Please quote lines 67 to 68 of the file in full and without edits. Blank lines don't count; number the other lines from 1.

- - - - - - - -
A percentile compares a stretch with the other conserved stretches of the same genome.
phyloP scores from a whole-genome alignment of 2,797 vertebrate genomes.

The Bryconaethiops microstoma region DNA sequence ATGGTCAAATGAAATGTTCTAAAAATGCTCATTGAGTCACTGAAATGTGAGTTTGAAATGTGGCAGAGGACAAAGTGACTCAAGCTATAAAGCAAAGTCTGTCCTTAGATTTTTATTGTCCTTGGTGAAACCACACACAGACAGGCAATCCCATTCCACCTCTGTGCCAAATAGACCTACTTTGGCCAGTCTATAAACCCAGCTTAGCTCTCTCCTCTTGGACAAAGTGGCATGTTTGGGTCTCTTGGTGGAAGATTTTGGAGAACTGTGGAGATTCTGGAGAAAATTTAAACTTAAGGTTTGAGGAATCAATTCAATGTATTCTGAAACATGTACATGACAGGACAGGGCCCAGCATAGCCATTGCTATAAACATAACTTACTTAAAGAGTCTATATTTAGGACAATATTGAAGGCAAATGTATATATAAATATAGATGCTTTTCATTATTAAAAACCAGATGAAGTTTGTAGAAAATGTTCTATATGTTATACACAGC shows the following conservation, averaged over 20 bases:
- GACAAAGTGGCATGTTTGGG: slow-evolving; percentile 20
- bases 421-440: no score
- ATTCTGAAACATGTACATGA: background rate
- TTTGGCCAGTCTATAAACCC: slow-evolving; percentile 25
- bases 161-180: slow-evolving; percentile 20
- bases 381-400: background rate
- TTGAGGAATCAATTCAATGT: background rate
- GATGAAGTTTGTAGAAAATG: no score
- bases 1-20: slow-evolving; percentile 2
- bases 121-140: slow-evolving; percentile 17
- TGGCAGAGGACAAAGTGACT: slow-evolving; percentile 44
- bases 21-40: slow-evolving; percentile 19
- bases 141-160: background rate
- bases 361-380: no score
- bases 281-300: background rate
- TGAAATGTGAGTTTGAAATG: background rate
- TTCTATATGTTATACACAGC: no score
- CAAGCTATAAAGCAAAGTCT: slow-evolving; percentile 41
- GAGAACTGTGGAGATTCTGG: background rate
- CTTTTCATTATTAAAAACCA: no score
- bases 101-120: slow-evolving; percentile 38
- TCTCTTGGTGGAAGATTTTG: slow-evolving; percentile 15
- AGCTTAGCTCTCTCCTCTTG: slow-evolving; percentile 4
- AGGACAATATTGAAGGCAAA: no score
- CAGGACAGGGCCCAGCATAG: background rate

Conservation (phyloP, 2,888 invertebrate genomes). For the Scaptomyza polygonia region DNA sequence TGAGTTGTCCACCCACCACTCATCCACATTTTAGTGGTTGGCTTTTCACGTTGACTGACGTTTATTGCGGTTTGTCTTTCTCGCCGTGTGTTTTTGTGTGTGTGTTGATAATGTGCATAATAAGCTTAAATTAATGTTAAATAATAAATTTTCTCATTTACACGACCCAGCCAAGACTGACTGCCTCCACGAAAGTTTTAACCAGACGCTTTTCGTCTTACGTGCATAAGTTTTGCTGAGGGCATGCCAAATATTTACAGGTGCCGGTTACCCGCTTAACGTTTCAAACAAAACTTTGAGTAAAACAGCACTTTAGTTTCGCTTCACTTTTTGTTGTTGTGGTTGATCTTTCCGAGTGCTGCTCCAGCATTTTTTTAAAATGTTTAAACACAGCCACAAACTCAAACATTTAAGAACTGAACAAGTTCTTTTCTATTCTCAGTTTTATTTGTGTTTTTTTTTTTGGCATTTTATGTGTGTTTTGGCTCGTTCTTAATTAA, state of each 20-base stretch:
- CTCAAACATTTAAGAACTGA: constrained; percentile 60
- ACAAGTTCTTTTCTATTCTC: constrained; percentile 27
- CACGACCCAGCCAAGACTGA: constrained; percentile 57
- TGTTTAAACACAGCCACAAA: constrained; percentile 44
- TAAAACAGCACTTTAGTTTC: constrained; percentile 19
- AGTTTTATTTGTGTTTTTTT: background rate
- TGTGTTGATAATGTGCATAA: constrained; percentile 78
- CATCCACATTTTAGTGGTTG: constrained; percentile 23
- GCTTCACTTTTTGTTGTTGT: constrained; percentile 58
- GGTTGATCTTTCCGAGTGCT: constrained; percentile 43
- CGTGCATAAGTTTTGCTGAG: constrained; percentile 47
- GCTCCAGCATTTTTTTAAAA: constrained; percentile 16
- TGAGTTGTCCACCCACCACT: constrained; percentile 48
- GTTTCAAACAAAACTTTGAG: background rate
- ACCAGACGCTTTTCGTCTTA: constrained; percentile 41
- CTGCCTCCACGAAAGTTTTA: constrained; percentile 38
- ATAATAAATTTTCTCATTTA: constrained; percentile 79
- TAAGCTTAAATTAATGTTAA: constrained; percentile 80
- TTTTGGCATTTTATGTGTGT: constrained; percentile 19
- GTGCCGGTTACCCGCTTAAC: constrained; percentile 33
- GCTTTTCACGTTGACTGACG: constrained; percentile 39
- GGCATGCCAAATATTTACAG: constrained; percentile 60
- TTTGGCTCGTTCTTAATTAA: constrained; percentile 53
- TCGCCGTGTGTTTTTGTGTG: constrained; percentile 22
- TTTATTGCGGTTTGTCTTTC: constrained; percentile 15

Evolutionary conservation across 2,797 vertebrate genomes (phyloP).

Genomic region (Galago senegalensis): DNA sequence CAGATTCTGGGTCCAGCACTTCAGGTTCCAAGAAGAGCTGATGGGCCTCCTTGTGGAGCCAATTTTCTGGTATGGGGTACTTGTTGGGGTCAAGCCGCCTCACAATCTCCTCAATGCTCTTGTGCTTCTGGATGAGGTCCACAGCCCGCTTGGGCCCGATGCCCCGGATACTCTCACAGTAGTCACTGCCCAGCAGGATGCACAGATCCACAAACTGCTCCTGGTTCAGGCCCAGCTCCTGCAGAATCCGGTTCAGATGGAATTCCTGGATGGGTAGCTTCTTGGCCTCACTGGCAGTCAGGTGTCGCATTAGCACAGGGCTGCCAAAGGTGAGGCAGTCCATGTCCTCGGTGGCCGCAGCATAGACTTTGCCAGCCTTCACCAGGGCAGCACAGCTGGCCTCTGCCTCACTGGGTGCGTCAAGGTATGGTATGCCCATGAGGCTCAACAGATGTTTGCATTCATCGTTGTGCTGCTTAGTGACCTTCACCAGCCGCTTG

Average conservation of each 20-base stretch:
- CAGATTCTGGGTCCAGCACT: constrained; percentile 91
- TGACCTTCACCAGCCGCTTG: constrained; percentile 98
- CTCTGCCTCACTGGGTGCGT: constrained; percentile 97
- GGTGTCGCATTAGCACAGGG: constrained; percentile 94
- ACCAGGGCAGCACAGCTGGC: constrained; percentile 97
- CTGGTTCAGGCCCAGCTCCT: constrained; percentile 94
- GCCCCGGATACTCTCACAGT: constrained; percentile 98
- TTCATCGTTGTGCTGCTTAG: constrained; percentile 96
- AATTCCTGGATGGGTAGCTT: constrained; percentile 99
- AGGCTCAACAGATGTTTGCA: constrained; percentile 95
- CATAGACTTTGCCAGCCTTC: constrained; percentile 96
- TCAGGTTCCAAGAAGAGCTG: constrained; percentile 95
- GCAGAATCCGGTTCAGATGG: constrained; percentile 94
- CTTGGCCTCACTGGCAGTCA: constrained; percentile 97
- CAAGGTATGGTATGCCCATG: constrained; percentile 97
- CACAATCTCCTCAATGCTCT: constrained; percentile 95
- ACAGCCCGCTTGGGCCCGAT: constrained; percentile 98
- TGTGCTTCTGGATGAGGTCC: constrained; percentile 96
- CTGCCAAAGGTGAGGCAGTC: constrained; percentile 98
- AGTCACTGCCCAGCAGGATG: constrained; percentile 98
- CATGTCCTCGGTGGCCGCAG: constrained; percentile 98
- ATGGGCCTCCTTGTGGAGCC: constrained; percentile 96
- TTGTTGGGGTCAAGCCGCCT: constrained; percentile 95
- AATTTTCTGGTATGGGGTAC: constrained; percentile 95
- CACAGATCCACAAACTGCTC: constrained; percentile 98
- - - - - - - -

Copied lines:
- AGGCTCAACAGATGTTTGCA: constrained; percentile 95
- CATAGACTTTGCCAGCCTTC: constrained; percentile 96